Step 6 – Grasp The Totality Of Evidence

When are we ready for a meeting with the FDA?  Fortunately, there are several chances to interact with the FDA. First, acquire the reference product and characterize it to define quality attributes. After making the proposed biosimilar, compare the products and collect the totality of evidence. Since no one study is pivotal, it is the sum total of all studies — analytical, nonclinical, and clinical — that comprises what is referred to as the totality of evidence.

In evaluating a sponsor’s demonstration of biosimilarity, the FDA will consider the totality of the data and information submitted in the application, which includes structural and functional characterization, nonclinical evaluation, human PK and PD data, clinical immunogenicity data, and comparative clinical study data. The FDA intends to use a risk-based approach to evaluate all available data and information submitted in support of the biosimilarity of the proposed product.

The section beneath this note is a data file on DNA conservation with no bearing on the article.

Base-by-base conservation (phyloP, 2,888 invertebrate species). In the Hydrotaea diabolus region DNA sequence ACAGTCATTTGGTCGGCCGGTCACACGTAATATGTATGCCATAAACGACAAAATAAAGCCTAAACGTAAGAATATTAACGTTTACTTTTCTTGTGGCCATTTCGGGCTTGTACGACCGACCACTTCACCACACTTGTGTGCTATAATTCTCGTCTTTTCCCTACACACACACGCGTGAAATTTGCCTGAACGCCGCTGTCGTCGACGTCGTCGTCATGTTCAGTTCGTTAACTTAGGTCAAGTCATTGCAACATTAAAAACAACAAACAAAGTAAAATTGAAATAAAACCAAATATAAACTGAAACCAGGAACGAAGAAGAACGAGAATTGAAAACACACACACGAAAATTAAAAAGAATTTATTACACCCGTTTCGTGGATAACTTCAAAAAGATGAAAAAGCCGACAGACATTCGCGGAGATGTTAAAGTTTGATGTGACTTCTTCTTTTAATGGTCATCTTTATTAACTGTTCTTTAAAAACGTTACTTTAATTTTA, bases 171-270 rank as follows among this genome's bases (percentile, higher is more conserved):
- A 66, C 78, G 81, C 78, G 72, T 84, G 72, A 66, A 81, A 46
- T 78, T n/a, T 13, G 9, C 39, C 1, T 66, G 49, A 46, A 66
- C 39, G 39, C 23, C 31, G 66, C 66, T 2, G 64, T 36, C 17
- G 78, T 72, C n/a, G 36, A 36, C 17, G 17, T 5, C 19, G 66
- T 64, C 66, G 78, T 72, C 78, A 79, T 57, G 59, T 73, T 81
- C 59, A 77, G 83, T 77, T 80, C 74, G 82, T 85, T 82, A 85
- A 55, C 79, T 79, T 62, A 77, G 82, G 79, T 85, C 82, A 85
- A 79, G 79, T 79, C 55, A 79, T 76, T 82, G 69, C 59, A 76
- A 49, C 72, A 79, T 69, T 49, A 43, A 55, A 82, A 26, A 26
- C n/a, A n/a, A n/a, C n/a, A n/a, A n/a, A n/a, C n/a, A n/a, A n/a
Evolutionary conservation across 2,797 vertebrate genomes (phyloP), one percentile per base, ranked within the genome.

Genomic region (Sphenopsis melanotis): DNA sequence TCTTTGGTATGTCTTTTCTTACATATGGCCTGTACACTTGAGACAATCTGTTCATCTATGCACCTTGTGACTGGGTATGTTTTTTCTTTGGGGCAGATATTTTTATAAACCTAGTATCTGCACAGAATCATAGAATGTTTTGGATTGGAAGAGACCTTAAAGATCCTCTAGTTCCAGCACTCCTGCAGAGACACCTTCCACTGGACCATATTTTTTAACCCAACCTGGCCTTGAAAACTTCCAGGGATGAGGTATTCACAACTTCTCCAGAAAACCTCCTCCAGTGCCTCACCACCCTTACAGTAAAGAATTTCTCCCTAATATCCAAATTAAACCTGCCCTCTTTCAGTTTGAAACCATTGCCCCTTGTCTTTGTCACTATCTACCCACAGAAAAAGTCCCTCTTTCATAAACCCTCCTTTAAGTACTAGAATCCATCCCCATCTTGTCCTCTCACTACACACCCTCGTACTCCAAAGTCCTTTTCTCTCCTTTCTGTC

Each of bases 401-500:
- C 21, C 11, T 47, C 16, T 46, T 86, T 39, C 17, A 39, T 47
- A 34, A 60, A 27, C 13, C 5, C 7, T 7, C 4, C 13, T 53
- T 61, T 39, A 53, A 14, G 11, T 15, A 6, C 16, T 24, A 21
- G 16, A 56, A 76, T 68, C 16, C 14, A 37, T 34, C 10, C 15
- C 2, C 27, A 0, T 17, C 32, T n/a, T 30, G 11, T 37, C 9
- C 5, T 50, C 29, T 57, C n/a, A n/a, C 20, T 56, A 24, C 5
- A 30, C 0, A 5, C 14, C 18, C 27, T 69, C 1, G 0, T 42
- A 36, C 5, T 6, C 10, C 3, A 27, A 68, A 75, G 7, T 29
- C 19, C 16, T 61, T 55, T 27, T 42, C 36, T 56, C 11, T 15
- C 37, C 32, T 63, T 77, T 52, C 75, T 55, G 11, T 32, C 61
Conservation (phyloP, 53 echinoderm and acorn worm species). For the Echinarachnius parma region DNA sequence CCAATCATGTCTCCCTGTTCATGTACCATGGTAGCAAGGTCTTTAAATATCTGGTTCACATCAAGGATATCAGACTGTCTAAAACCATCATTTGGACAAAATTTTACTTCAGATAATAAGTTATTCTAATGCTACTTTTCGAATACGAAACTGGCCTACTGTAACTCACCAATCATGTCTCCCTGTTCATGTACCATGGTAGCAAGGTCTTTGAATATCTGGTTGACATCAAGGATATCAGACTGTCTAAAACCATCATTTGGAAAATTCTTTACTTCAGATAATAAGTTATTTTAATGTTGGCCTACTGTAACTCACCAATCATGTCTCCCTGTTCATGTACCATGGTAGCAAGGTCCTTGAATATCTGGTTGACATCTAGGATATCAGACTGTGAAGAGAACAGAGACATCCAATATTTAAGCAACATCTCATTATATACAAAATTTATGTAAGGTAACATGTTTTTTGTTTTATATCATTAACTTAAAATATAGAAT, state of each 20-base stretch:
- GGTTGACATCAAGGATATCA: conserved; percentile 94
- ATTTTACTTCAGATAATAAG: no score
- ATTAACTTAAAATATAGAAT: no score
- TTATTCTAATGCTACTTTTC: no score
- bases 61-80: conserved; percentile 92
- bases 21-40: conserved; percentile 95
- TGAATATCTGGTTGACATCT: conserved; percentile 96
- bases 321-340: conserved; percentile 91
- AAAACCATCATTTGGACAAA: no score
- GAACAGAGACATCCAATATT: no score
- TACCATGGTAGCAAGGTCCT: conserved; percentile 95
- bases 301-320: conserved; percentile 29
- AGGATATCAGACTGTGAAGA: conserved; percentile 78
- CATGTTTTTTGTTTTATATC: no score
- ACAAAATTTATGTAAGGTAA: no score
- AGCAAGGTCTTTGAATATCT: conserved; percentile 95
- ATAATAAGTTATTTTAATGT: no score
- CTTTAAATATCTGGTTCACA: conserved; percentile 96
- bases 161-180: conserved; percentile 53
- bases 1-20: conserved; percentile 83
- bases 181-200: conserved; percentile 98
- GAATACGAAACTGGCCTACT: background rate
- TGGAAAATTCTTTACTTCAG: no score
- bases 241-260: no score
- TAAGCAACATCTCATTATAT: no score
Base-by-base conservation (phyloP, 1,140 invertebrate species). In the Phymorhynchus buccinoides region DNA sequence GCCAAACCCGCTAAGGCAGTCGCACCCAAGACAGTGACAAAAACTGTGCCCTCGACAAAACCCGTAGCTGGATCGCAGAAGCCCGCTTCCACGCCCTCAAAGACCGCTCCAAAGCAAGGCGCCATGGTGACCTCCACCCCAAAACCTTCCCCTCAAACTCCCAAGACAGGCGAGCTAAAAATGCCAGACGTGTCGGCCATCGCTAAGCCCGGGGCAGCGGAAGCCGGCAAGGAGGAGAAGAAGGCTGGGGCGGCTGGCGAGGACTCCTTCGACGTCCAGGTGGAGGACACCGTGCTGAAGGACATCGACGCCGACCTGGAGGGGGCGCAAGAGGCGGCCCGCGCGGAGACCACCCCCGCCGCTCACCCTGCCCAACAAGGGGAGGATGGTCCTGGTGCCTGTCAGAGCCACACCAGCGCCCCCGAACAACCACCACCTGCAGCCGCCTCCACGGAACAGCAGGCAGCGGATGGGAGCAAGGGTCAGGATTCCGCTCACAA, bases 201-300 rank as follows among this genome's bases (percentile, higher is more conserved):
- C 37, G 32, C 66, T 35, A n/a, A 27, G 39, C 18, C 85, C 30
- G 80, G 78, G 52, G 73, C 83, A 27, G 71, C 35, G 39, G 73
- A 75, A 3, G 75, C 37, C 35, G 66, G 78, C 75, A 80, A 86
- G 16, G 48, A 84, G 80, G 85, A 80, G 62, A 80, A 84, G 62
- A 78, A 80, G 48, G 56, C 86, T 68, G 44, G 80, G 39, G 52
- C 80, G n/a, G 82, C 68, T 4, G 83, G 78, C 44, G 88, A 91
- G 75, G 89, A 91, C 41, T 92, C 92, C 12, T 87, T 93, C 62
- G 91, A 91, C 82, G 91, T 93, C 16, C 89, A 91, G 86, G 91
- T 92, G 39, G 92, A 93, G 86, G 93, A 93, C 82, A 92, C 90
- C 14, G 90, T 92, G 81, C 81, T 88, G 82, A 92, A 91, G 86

In summation, we have mapped out how to begin the planning process for the development of a biosimilar from an analytical approach supported by nonclinical and clinical comparability studies.  In the second part of this article, we will discuss what and when to present research findings and how to prepare for your meetings with the FDA.

Additional Resources:

  2. Nagel, K. Introduction to Biologic and Biosimilar Product Development and Analysis, AAPS 2018.
  4. Daller J. Biosimilars: A Consideration of the regulations in the United States and European union. Regul Toxicol Pharmacol. 2016;76:199-208.
  5. Mathematics Stack Exchange,

About The Author:

Mary LouMary Lou Zett, MBA, Ph.D., CQE, is a regulatory affairs professional with experience bringing products from research through to commercialization, encompassing small, large, biotechnology-NME and biosimilars, gene therapy, and medical device (critical, nonclinical, combination products, and in vitro diagnostics). She has prepared responses to regulatory authorities in the U.S., EU, and Canada, including electronic submissions for all types of regulatory applications and reporting, worldwide. She holds a doctorate in immunology from Rutgers University and an MBA from Fairleigh Dickinson University.